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The Premiership

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Big new China TV deal

Foreign broadcasting deals have become an increasingly important part of the Premier League's revenue stream.   Their biggest deal yet is a new one for China that will earn £564m over three years from 2019-20.

United now the best paid team in the world

Manchester United are now the best paid football team in the world, having overtaken Barcelona.   Average basic first team pay at United is £110,962 a week.   This is forty times as much as the club was paying in the first season of Premier League football in 1992-3.

Challenges for televised football

In the first ten weeks of this season viewing figures for live Premier League games on Sky fell by 12 per cent year on year.    Sky blames the decline in viewing on fewer big name clashes at the start of the season.   However, it says that it registered a 3.5 million peak audience during Liverpool's clash with Manchester United on October 17th, its highest rated Premier League game for three years.

Red Bull in market for English club

Red Bull are reported to be in the market for an English football club to add to those they own in Germany and Austria.  It would be a logical next move for them given the prestige associated with the Premier League.

The director of sports at RB Leipzig recently attended games at Brentford, Charlton and Chelsea. However, none of these clubs is for sale.  Charlton have had difficulties with their current Belgian owner, but it seems that the Charlton visit focused on a possible player acquisition.

Solid success at Stoke

In his last forensic blog post the author of the Swiss Ramble site turns his attention to Stoke City.  Stoke are one of the less glamorous and fashionable clubs in the Premier League but, after an uncertain start to the season, they look like confirming thier reputation as a solid member of the league.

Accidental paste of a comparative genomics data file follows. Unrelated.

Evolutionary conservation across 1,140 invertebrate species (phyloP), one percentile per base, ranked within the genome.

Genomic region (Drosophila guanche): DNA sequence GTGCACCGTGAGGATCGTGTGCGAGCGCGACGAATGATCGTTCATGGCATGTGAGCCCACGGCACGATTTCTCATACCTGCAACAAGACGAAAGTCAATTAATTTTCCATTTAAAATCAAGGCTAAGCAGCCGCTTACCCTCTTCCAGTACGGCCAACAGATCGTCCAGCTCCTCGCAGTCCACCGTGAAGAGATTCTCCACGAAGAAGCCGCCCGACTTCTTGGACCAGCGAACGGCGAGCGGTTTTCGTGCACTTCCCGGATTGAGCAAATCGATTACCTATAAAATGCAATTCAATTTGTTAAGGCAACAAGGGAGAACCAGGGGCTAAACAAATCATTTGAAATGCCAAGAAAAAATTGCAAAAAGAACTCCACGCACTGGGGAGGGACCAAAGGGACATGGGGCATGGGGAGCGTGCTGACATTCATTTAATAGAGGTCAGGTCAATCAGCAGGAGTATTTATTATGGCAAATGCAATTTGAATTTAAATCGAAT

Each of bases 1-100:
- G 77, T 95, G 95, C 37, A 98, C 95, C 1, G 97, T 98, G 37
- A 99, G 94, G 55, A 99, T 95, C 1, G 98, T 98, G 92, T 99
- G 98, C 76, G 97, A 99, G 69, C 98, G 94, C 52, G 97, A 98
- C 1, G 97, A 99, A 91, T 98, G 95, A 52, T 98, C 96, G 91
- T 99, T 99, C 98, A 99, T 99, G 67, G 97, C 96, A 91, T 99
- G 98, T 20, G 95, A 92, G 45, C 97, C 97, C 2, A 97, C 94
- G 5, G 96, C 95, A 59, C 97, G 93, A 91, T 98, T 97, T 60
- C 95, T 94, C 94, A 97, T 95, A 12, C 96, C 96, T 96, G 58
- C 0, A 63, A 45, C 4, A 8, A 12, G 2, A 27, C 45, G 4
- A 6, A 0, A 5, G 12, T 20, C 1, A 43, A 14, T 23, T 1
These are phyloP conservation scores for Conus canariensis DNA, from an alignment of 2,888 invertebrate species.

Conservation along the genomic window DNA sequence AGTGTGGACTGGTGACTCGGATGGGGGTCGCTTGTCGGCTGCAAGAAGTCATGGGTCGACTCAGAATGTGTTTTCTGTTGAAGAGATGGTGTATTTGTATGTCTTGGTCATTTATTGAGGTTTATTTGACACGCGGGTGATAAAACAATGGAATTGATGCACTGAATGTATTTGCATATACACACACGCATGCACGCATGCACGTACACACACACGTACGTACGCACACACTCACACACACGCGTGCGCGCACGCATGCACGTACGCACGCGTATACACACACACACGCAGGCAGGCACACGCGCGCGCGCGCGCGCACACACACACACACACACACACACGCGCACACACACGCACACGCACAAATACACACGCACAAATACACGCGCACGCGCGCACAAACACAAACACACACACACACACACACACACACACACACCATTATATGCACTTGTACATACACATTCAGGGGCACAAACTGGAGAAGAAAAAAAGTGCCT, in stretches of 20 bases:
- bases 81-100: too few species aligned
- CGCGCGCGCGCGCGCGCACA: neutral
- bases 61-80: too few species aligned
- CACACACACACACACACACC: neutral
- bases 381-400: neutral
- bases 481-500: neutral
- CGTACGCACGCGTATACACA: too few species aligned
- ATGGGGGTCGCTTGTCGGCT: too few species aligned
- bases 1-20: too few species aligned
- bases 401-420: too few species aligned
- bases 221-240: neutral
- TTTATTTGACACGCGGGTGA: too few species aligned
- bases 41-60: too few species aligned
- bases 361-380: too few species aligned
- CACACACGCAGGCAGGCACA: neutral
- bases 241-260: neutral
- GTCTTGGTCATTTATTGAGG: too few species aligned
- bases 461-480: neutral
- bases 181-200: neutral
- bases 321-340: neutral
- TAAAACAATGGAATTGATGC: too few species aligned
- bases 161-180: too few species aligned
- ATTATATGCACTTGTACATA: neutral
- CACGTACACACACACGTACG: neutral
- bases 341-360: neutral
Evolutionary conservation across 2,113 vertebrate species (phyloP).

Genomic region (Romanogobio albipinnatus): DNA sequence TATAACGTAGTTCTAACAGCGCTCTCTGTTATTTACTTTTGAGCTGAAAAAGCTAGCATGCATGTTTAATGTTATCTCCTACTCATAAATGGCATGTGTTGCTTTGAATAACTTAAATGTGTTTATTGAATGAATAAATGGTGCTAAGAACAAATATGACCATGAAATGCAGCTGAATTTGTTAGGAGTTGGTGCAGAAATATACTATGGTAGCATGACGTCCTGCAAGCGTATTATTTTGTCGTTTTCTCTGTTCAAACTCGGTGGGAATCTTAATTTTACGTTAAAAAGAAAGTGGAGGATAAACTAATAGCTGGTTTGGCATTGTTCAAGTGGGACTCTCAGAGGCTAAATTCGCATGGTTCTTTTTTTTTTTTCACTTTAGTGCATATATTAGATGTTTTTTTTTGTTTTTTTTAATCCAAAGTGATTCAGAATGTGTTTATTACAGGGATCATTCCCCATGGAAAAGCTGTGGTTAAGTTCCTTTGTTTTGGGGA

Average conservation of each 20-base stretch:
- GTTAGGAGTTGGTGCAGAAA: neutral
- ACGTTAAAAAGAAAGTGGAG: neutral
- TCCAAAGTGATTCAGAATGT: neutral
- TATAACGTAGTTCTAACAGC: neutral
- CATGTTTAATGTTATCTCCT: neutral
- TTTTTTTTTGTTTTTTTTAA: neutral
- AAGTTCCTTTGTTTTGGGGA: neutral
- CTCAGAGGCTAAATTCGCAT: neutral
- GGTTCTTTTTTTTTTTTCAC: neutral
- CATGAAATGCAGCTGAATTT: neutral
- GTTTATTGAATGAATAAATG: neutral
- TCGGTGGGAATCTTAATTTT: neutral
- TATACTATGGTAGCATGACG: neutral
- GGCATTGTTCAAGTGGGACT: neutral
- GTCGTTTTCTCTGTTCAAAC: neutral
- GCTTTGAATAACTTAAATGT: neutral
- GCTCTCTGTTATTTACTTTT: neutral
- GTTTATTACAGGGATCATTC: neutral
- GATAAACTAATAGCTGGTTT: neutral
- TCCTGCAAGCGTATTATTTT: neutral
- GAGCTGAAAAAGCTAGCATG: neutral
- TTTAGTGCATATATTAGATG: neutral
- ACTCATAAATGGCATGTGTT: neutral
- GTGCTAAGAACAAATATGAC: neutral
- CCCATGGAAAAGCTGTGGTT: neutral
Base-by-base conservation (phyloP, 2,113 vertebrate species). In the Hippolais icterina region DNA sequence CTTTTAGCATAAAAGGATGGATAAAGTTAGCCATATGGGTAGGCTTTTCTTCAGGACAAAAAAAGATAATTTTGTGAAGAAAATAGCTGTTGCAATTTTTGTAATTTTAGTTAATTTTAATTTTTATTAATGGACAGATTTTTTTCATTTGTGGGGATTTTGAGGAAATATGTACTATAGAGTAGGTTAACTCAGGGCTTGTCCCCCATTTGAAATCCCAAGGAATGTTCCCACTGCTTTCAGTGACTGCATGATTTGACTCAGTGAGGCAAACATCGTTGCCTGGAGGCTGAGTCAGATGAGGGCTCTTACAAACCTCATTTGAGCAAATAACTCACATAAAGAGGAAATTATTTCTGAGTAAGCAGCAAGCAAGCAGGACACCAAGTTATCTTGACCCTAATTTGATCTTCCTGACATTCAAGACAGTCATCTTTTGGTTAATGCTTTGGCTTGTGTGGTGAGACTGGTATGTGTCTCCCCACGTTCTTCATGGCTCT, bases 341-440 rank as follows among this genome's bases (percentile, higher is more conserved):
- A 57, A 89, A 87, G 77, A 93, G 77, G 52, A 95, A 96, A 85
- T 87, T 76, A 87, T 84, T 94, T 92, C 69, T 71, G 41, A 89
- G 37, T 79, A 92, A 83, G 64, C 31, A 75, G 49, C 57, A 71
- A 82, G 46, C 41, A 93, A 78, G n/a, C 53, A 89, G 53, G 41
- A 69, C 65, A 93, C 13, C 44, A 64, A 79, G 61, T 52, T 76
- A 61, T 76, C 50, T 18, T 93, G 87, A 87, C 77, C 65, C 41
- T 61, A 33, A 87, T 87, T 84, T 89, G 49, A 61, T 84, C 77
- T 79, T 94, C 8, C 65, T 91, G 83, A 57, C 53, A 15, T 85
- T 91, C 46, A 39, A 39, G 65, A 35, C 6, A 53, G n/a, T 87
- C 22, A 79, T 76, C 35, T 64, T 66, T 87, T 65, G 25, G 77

Chinese company interested in Southampton

Southampton are the latest club to attract interest from Chinese investors.    Talks are being held with Lander Sports Development, a company that recently posted year end losses of around $59 million. Their last involvement in sport was a deal to promote curling in China before the 2022 Winter Olympics.

Southampton would be the biggest English club to be taken over by Chinese investors.   The price tag is thought to be around £200 million.

City are biggest European earners

Manchester City were the biggest earners from Champions League prize money in Europe last season even though they did not make it to the final.   Uefa figures showed that City earned €83.9m, €3.8m more than the winners Real Madrid and €14m more than defeated finalists Atletico Madrid.

Chelsea and Arsenal who reached the round of 16 earned €69m and €53m respectively.    Chelsea benefitted from the fact that half of the market pool money is based on the previous season's domestic league position. Manchester United, who exited at the group stage, earned €38m.

Mayor orders probe into London Stadium costs

London Mayor Sadiq Khan has ordered a probe into why costs of the London Stadium have overrun by £51m.   The total cost of the former Olympic Stadium is now estimated at around £750m which is similar to the cost of Wembley Stadium which was seen as costing too much money.    The original stadium was built on time and on budget, but it is the conversion costs to turn it into a football stadium that have soared out of control.

London Stadium naming deal in trouble

The latest crowd trouble at West Ham's London Stadium is going to make securing a naming deal more difficult.   The spectacle of fighting fans is not one a sponsor needs to boost their image.

It was always going to be difficult because what is on offer is really the sponsorship of West Ham.  The stadium would have to be debranded for other events such as the World Athletics Championship next summer.   Moreover, sponsors prefer to put their name to a new stadium.

Hull sale closer

The sale of Hull City moved closer after a 'heads of agreement' document was filed with the Hong Kong stock exchange.  A Far East consortium is prepared to pay £130m for the club.

The buying consortium, GreaterChina, says that it sees 'unparalleled opportunities' to promote the club to a Chinese audience.  

They would face competition for that audience from the growing number of English owners of Chinese clubs.   It is a big market, the biggest available, but it has its limits.